legislation, but I insist we do need it,"
Gumbleton said before meeting with
House lawmakers who are undecided
on the bill.
Gumbleton said he was a 15-year-
old seminary student in Detroit when
a priest took him and other boys to a
cabin northeast of the city. The priest
started wrestling with him playfully,
then put his hand down Gumbleton's
pants. He said he quickly removed
himself from the situation.
"I was able to escape a terrible trau-
ma," he said.
Even now, he's embarrassed talking
about it - which makes him under-
stand why some victims never brought
lawsuits within legal time limits after
reaching age 18, which are two to five
years in most states.
Gumbleton said he'd thought about
bringing up the incident at meet-
ings of bishops, but the timing wasn't
right. The slowing down of Ohio's bill,
which unanimously passed the Senate,
prompted him to come forward.
"It seemed to be a very timely
moment to do it, because I could
make a difference for the victims,"
he said.

in wants brother's body recovered from dump

Search team has not been able
to locate dead body accidentally
deposited in Holland landfill
HOLLAND, Mich. (AP) - Erwin Jordan's final
resting place will be the Autumn Hills Landfill in
southwestern Michigan, at least as far as his chil-
dren are concerned.
But his brother wants the search for his body to
continue, after it was mistakenly taken from a Hol-
land funeral home by the trash man.
"The kids can say all they want. I'm just as close
to my brother as they are to him," Stuart Jordan of
Otsego told The Grand Rapids Press. "I don't care
who is to blame, but that body should be found."
"I don't want my brother just left in the dump."
Police said Tuesday that they would discontinue
searching the Zeeland Township landfill at the
request of Jordan's children. They looked for the

Holland man's body all day Friday and Saturday, gate how the body made it into the trash truck.
but the children said in a statement that they did Another state agency, the Department of Envi-
not want the search- ronmental Quality, said the
ers' safety or health landfill must now continue the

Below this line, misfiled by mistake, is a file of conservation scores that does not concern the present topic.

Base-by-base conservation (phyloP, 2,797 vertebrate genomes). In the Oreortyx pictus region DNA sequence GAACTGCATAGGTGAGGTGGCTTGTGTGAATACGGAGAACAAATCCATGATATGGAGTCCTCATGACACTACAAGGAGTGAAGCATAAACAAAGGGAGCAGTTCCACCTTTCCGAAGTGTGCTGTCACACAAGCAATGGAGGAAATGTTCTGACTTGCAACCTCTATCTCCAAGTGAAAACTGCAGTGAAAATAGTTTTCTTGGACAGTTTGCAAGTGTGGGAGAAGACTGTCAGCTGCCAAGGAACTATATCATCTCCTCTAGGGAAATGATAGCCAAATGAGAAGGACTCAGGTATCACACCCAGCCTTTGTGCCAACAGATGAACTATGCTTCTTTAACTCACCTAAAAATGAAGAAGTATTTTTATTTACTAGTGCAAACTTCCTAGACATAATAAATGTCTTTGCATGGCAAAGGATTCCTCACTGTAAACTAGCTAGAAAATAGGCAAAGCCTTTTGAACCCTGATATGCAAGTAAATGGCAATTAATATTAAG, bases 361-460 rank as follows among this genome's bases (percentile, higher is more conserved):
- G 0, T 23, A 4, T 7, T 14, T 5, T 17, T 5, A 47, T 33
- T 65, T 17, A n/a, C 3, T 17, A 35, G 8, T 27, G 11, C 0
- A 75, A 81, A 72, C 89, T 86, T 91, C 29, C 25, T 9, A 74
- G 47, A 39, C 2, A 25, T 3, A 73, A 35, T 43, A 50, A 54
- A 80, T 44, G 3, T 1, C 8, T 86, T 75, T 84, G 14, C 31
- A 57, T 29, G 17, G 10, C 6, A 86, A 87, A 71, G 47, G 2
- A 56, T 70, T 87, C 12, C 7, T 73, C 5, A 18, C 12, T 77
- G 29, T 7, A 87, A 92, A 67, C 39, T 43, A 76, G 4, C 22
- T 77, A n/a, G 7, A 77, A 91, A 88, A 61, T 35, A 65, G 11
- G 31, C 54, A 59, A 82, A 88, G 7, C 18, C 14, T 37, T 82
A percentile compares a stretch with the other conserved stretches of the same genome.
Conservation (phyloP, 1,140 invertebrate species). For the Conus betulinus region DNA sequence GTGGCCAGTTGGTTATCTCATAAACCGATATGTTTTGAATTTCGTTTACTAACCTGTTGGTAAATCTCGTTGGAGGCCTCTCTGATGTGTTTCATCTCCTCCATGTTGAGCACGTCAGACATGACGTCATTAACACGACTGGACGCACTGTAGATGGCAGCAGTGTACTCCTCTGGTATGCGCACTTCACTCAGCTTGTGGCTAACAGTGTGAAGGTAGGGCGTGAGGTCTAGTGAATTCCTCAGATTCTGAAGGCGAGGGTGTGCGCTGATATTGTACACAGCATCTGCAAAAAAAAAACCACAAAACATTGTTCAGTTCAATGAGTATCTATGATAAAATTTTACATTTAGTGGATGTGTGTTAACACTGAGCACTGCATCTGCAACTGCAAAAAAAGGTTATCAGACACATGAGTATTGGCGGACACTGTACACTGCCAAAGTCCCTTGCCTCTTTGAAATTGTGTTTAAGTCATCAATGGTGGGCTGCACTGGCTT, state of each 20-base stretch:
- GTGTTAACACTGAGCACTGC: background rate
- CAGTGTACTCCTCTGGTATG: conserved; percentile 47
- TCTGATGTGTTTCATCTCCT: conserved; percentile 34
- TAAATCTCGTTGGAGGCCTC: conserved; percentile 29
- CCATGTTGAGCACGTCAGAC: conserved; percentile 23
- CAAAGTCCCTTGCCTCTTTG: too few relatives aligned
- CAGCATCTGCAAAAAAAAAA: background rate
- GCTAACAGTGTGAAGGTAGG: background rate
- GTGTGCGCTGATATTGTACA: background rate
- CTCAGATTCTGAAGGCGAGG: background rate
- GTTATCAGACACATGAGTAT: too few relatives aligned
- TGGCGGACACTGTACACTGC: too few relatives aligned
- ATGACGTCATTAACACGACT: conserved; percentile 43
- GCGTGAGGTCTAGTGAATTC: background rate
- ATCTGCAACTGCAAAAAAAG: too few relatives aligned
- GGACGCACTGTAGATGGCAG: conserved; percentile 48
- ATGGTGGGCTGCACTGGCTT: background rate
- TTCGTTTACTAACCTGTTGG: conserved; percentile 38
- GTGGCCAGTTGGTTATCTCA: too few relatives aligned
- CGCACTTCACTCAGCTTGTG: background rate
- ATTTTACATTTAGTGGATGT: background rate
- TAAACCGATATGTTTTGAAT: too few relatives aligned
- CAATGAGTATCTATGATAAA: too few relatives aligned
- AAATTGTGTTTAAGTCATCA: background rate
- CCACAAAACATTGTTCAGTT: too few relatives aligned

jeopardized for what "I ust don't want my search.
authorities said was "Bodies cannot go to a
only a small chance of brother left in the dump." landfill under any circum-
success. stances. The burden is on the
Medical officials said landfill operator to find (the
Erwin Jordan, 66, died - StewartJordan, body)," Ben Okwumabua, a
Dec. 20 of heart disease. brother of deceased supervisor in the department's
His body was put in a Solid Waste Bureau in South-
garage inside a zipped body bag and white crema- ern Michigan, told The Holland Sentinel.
tion box while the funeral home awaited family per- Waste Management, which runs the dump, said
mission to proceed with burial or cremation. it is cooperating.
But it was picked up by Priority Arrowaste of John Sterenberg, co-owner of the funeral home,
Zeeland Township on Jan. 5, and officials believe it said it stores bodies in the locked garage during
was left at the dump around 6 a.m. Friday. winter months when a refrigeration unit is full. The
Michigan's Board of Mortuary Science, which garage keeps the bodies below 40 degrees, he said.
licenses funeral homes and directors, will investi-, The funeral home stores medical waste and

other materials for recycling on the opposite side
of the garage.
Police said the trash man noticed the container
holding Jordan's body a week earlier but left it. On
Jan. 5, he called a dispatcher and was told to load it.
Terry Nienhuis, Priority Arrowaste gener-
al manager, said the proximity of the box to
trash containers led to confusion. He offered
sympathy to Jordan's family, but said a com-
pany investigation concluded that it did not
vary from its normal course of business at the
funeral home.
The funeral home saw that the body was
missing on Friday morning and notified
police, who isolated a 300-by-400-foot area
of the huge landfill to search.
But about 70 trucks had dumped loads in the
same place since 6 a.m. Officers, landfill workers
and a state police cadaver dog searched the trash
without success.